Life as a successful solicitor, post-GDL: Interview with Giles Peaker – Marie Tay
Ever wondered what furry walls or fungus have to do with the GDL? Well, it can certainly be part of your future career. And if you think that’s a tall tale, wait till you meet Giles Peaker – successful housing lawyer, Chair of the Housing Law Practitioners’ Association, founder and editor of the Nearly Legal: Housing Law News and Comment site and… former GDL student at City University. The Legal 500 2011 describes Giles as “one of the most impressive housing solicitors working today”.
As a law student, it’s always gratifying and certainly reassuring to meet GDL alumni who survived the course, been there, done that and went on to reap the rewards of all that hard work. Yes, there is light at the end of the tunnel after all.
So how did Giles achieve all of this? And more importantly, any tips for us juniors on life as a solicitor and the practice areas of housing and public law in general?
Giles was previously a senior lecturer in History of Art and after a thirteen-year career; he turned to law in pursuit of new challenges and intellectual stimulus. By now, you must be thinking, “Wow, a teacher who went back to school” and wondering what made him take the plunge into law. Giles shared that it was the unique combination of intellectual challenge together with the practical context of real-life facts that attracted him. Likewise, he was drawn to City University’s academic model of the GDL programme as opposed to other GDL providers, which were more formulaic-driven.
After all, isn’t it the academically challenging environment of City that ups the game a notch by allowing us to hone our analytical skills even further? For there’s a heightened sense of satisfaction when you’re able to distinguish yourself from your peers. Hands up, everyone who loves a good intellectual spar.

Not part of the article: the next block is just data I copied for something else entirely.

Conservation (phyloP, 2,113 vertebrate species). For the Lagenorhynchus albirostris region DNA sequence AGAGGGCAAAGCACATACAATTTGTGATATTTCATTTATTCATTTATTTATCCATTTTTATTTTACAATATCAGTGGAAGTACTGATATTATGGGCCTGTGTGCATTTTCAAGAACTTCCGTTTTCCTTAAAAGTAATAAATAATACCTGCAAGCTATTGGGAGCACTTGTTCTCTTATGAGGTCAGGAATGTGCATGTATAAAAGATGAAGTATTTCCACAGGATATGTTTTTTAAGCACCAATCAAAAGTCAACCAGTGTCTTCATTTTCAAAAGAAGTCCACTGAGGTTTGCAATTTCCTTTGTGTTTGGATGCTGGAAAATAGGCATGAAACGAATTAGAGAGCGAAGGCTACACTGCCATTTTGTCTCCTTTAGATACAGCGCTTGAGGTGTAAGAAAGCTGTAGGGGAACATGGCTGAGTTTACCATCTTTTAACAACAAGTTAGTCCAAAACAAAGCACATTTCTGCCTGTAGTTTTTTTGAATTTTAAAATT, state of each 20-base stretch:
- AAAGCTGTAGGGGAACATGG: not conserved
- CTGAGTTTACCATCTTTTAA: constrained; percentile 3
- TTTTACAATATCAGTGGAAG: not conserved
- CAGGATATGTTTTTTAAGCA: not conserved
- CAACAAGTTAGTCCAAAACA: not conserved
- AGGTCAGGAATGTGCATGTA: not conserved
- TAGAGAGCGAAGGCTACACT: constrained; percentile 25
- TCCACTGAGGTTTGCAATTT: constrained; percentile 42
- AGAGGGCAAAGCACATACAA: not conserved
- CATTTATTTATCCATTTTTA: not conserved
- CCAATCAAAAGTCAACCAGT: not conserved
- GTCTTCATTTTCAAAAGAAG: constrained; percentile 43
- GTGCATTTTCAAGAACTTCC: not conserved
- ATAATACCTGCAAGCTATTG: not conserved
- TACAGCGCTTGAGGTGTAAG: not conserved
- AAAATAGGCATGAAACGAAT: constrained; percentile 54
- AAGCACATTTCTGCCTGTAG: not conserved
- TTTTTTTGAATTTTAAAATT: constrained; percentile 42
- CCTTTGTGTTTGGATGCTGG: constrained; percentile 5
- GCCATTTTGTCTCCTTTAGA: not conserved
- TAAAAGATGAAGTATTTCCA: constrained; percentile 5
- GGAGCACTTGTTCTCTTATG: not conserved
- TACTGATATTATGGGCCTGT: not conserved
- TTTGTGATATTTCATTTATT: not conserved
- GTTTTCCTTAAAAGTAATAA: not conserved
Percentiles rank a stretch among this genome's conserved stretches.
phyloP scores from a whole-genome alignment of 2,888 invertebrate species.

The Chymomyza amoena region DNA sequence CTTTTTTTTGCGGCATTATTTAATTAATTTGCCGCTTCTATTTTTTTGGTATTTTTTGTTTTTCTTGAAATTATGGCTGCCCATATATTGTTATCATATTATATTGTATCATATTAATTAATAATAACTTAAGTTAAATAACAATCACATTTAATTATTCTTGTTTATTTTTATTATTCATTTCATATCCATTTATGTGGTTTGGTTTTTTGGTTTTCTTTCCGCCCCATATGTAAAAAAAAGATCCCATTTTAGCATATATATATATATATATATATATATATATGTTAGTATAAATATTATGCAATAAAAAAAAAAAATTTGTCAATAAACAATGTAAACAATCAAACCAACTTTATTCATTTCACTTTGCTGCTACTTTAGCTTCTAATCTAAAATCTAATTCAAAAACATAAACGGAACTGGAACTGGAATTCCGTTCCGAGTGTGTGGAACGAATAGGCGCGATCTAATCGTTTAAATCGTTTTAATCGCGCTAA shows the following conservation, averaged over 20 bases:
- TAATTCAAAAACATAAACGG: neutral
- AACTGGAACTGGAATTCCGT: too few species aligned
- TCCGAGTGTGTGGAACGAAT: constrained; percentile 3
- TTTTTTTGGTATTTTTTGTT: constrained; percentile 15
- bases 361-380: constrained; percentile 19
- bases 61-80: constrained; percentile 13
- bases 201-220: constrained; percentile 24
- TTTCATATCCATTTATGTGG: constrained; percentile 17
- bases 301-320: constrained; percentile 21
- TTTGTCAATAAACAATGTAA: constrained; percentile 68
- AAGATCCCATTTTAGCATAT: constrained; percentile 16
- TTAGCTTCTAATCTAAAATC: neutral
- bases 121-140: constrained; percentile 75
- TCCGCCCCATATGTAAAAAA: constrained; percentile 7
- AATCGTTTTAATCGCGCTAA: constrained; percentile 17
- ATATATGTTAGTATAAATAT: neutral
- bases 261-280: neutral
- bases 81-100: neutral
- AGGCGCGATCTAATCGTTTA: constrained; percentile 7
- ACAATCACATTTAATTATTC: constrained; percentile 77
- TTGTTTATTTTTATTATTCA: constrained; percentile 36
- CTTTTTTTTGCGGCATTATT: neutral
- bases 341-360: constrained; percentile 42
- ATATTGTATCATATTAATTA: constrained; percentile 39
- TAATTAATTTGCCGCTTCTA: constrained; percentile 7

And while the GDL is undertaken by ‘courageous people whose social lives are placed in cold storage for a year’, Giles’ experience was that the pressure is not that pressuring, at least until exam time that is.
Tip: It all boils down to time management. And effective multi-tasking. You just need to utilise whatever available time you have.
Indeed, and Giles should know, having gone through the exact same process we’re now caught up with – training contracts, vacation schemes and pupillages.
Tip: Research, research and more research
It’s important to tailor-fit your Cover Letters to the firm you’re applying to. And always double-check before hitting the ‘submit’ button. Especially if you don’t want your Cover Letter to a family law practice to look something like this. “I’ve always wanted to work in criminal practice.”
Tip: Boost your legal experience to increase your chances of snagging that training contract.
Paralegal work is one way as firms do tend to prefer applicants who have some engagement with the sort of work they do. And if you’re still undecided about whether you prefer the route of a barrister or solicitor, this might help.
Tip: If you enjoy working directly with clients or running a case from beginning to end, you may prefer life as a solicitor. Or if standing and speaking in front of people is your preference, then you may want to consider becoming a barrister.